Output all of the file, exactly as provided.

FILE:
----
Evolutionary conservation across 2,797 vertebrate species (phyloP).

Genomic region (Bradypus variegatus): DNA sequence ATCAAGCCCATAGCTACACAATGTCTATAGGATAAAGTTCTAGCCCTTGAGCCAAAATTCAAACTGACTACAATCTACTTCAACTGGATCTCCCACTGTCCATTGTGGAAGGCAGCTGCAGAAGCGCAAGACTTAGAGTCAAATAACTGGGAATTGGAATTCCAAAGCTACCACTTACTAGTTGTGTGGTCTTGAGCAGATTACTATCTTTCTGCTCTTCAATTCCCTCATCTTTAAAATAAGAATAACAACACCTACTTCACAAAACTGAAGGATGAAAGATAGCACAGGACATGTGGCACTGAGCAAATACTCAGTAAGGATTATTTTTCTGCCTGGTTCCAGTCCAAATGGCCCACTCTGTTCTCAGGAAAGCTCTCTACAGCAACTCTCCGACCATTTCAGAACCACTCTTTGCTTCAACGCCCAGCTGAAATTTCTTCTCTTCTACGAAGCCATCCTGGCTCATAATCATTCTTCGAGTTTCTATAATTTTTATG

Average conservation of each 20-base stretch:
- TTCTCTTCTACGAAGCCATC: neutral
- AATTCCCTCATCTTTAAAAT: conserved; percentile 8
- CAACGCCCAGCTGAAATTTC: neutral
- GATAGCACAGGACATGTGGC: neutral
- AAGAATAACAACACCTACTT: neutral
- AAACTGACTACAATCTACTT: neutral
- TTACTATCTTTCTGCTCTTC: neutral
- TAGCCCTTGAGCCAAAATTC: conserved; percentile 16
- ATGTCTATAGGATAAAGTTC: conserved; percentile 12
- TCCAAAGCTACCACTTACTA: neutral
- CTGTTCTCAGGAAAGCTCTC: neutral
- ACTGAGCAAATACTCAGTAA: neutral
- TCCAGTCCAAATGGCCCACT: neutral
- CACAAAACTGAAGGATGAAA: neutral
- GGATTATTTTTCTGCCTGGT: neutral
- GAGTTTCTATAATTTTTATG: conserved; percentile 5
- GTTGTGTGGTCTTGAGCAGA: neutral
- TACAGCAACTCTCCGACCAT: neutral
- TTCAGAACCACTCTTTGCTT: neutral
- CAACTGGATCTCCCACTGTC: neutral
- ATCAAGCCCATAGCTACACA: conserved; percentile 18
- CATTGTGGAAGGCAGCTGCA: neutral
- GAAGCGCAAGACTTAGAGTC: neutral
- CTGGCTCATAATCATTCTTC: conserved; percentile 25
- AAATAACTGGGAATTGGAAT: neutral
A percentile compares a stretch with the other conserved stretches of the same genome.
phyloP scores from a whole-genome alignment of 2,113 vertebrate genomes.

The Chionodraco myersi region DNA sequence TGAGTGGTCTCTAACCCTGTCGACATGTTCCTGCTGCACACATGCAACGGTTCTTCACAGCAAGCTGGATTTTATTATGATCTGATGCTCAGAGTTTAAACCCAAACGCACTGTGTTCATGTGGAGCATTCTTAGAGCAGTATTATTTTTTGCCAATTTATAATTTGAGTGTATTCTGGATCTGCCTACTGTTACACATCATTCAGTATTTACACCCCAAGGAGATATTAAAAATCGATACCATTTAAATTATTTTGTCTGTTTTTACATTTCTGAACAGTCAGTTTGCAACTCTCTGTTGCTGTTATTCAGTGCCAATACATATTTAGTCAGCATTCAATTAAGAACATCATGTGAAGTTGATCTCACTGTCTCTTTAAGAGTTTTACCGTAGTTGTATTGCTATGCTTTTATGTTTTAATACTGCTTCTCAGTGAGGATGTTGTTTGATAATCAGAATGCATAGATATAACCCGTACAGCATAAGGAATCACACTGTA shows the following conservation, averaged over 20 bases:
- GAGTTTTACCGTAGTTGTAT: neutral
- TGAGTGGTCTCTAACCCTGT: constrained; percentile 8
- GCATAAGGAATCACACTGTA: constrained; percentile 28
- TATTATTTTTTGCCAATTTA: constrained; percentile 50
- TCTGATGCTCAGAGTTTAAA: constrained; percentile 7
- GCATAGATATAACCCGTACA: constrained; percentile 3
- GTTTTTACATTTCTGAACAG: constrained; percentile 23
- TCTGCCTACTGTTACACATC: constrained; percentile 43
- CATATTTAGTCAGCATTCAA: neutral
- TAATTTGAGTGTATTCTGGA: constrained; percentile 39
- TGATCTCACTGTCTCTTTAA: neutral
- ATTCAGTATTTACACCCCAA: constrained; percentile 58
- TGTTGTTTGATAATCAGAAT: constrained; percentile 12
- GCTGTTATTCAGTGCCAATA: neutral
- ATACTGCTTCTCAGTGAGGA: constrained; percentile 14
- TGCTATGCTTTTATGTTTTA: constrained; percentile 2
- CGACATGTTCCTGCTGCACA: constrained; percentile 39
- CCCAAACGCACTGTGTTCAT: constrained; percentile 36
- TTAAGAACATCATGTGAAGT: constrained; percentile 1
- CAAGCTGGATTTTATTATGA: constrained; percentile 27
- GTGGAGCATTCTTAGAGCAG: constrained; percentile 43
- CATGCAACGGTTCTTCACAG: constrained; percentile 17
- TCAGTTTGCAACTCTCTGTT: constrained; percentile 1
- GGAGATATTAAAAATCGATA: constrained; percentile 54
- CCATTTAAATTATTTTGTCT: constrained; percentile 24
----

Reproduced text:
Evolutionary conservation across 2,797 vertebrate species (phyloP).

Genomic region (Bradypus variegatus): DNA sequence ATCAAGCCCATAGCTACACAATGTCTATAGGATAAAGTTCTAGCCCTTGAGCCAAAATTCAAACTGACTACAATCTACTTCAACTGGATCTCCCACTGTCCATTGTGGAAGGCAGCTGCAGAAGCGCAAGACTTAGAGTCAAATAACTGGGAATTGGAATTCCAAAGCTACCACTTACTAGTTGTGTGGTCTTGAGCAGATTACTATCTTTCTGCTCTTCAATTCCCTCATCTTTAAAATAAGAATAACAACACCTACTTCACAAAACTGAAGGATGAAAGATAGCACAGGACATGTGGCACTGAGCAAATACTCAGTAAGGATTATTTTTCTGCCTGGTTCCAGTCCAAATGGCCCACTCTGTTCTCAGGAAAGCTCTCTACAGCAACTCTCCGACCATTTCAGAACCACTCTTTGCTTCAACGCCCAGCTGAAATTTCTTCTCTTCTACGAAGCCATCCTGGCTCATAATCATTCTTCGAGTTTCTATAATTTTTATG

Average conservation of each 20-base stretch:
- TTCTCTTCTACGAAGCCATC: neutral
- AATTCCCTCATCTTTAAAAT: conserved; percentile 8
- CAACGCCCAGCTGAAATTTC: neutral
- GATAGCACAGGACATGTGGC: neutral
- AAGAATAACAACACCTACTT: neutral
- AAACTGACTACAATCTACTT: neutral
- TTACTATCTTTCTGCTCTTC: neutral
- TAGCCCTTGAGCCAAAATTC: conserved; percentile 16
- ATGTCTATAGGATAAAGTTC: conserved; percentile 12
- TCCAAAGCTACCACTTACTA: neutral
- CTGTTCTCAGGAAAGCTCTC: neutral
- ACTGAGCAAATACTCAGTAA: neutral
- TCCAGTCCAAATGGCCCACT: neutral
- CACAAAACTGAAGGATGAAA: neutral
- GGATTATTTTTCTGCCTGGT: neutral
- GAGTTTCTATAATTTTTATG: conserved; percentile 5
- GTTGTGTGGTCTTGAGCAGA: neutral
- TACAGCAACTCTCCGACCAT: neutral
- TTCAGAACCACTCTTTGCTT: neutral
- CAACTGGATCTCCCACTGTC: neutral
- ATCAAGCCCATAGCTACACA: conserved; percentile 18
- CATTGTGGAAGGCAGCTGCA: neutral
- GAAGCGCAAGACTTAGAGTC: neutral
- CTGGCTCATAATCATTCTTC: conserved; percentile 25
- AAATAACTGGGAATTGGAAT: neutral
A percentile compares a stretch with the other conserved stretches of the same genome.
phyloP scores from a whole-genome alignment of 2,113 vertebrate genomes.

The Chionodraco myersi region DNA sequence TGAGTGGTCTCTAACCCTGTCGACATGTTCCTGCTGCACACATGCAACGGTTCTTCACAGCAAGCTGGATTTTATTATGATCTGATGCTCAGAGTTTAAACCCAAACGCACTGTGTTCATGTGGAGCATTCTTAGAGCAGTATTATTTTTTGCCAATTTATAATTTGAGTGTATTCTGGATCTGCCTACTGTTACACATCATTCAGTATTTACACCCCAAGGAGATATTAAAAATCGATACCATTTAAATTATTTTGTCTGTTTTTACATTTCTGAACAGTCAGTTTGCAACTCTCTGTTGCTGTTATTCAGTGCCAATACATATTTAGTCAGCATTCAATTAAGAACATCATGTGAAGTTGATCTCACTGTCTCTTTAAGAGTTTTACCGTAGTTGTATTGCTATGCTTTTATGTTTTAATACTGCTTCTCAGTGAGGATGTTGTTTGATAATCAGAATGCATAGATATAACCCGTACAGCATAAGGAATCACACTGTA shows the following conservation, averaged over 20 bases:
- GAGTTTTACCGTAGTTGTAT: neutral
- TGAGTGGTCTCTAACCCTGT: constrained; percentile 8
- GCATAAGGAATCACACTGTA: constrained; percentile 28
- TATTATTTTTTGCCAATTTA: constrained; percentile 50
- TCTGATGCTCAGAGTTTAAA: constrained; percentile 7
- GCATAGATATAACCCGTACA: constrained; percentile 3
- GTTTTTACATTTCTGAACAG: constrained; percentile 23
- TCTGCCTACTGTTACACATC: constrained; percentile 43
- CATATTTAGTCAGCATTCAA: neutral
- TAATTTGAGTGTATTCTGGA: constrained; percentile 39
- TGATCTCACTGTCTCTTTAA: neutral
- ATTCAGTATTTACACCCCAA: constrained; percentile 58
- TGTTGTTTGATAATCAGAAT: constrained; percentile 12
- GCTGTTATTCAGTGCCAATA: neutral
- ATACTGCTTCTCAGTGAGGA: constrained; percentile 14
- TGCTATGCTTTTATGTTTTA: constrained; percentile 2
- CGACATGTTCCTGCTGCACA: constrained; percentile 39
- CCCAAACGCACTGTGTTCAT: constrained; percentile 36
- TTAAGAACATCATGTGAAGT: constrained; percentile 1
- CAAGCTGGATTTTATTATGA: constrained; percentile 27
- GTGGAGCATTCTTAGAGCAG: constrained; percentile 43
- CATGCAACGGTTCTTCACAG: constrained; percentile 17
- TCAGTTTGCAACTCTCTGTT: constrained; percentile 1
- GGAGATATTAAAAATCGATA: constrained; percentile 54
- CCATTTAAATTATTTTGTCT: constrained; percentile 24